Key employment law developments of 2017

Stuart Swan
19th Dec 2017

2017 was another year of significant change in employment law. In this alert, we look back at three significant developments.

Tribunal Fees

 

The Supreme Court held that Tribunal fees were unlawful and abolished them with effect from 26 July 2017. Anyone who has paid a fee will be entitled to a refund. The Tribunal service is now receiving applications for refunds in respect of fees paid by post, and online - https://employmenttribunals.service.gov.uk/apply/refund/profile-selection.

 

The impact of the abolition of the fees regime is clearly, and immediately, seen in the latest Employment Tribunal statistics. In the period from July to September 2017, there was a 64% increase in single cases received by the Employment Tribunal. We watch with interest to see whether this trend continues into the first and second quarters of 2018.

 

Gender Pay Gap

 

The Gender Pay Gap Regulations applied from 6 April 2017. Affected employers (those with 250 employees or more on the 'snapshot' date of 5 April) must now publish certain data, including overall gender pay gap figures, the proportion of men and women in each of four pay bands (quartiles) based on the employer's overall pay range, information on the employer's gender bonus gap (that is, the difference between men and women's mean and median bonus pay over a 12-month period) and the proportion of male and female employees who received a bonus in the same 12-month period.

 

Employers have the option to include a narrative explaining any pay gaps or other disparities, and setting out what action, if any, they plan to take to address them. The provision of a narrative is strongly encouraged, but is not mandatory.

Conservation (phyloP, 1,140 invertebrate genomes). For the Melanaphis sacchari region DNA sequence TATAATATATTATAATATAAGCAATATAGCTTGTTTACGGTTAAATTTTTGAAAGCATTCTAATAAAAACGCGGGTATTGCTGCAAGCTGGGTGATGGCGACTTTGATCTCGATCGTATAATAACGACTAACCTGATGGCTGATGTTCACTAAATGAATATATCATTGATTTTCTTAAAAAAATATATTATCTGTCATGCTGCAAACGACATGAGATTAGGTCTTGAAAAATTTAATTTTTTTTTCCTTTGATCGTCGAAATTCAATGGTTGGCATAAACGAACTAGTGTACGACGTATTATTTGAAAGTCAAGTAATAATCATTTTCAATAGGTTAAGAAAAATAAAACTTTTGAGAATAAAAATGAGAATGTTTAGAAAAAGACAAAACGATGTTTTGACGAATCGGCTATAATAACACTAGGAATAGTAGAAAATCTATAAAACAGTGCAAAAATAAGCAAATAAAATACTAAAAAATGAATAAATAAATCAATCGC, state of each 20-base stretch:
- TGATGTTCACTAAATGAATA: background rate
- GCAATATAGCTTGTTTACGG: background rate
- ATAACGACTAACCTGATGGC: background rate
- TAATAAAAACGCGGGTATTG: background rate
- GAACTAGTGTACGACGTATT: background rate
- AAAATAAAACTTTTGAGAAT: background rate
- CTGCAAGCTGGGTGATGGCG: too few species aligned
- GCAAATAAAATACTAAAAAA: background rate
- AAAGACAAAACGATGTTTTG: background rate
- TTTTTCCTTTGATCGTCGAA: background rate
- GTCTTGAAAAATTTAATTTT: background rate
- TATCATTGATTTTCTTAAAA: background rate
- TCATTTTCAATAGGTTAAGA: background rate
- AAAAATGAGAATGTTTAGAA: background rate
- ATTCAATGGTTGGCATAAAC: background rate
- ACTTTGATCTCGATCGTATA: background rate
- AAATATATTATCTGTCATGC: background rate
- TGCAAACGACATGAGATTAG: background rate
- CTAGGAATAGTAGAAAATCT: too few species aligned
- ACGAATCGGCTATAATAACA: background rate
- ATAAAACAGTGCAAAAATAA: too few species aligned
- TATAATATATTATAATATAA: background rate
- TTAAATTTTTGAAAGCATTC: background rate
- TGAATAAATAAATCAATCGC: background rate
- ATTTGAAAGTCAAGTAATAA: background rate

Affected employers must analyse their gender pay gap each April, and publish their gender pay gap report, and the accompanying written statement of accuracy, within 12 months. Thereafter, they must produce and publish an annual report. The report must be published on their own website and it must be kept online and publicly available for three years.

 

"Gig Economy" cases

 

There were several widely reported cases on the ‘gig’ economy, which hit the headlines. Each of the cases turned on their own particular facts and circumstances, However, it appears that a theme is emerging, as most of these cases went in favour of the workers, with a single notable exception of the case involving Deliveroo. Employers must be on the alert, ensuring that their arrangements are in order and accurately documented, to reduce the risks inherent in this area arising from unclear employment status.

 

If you require support on any of the developments in employment law this year, whether in relation to the highlights mentioned above or otherwise, please do not hesitate to contact our team on 0141 331 5150

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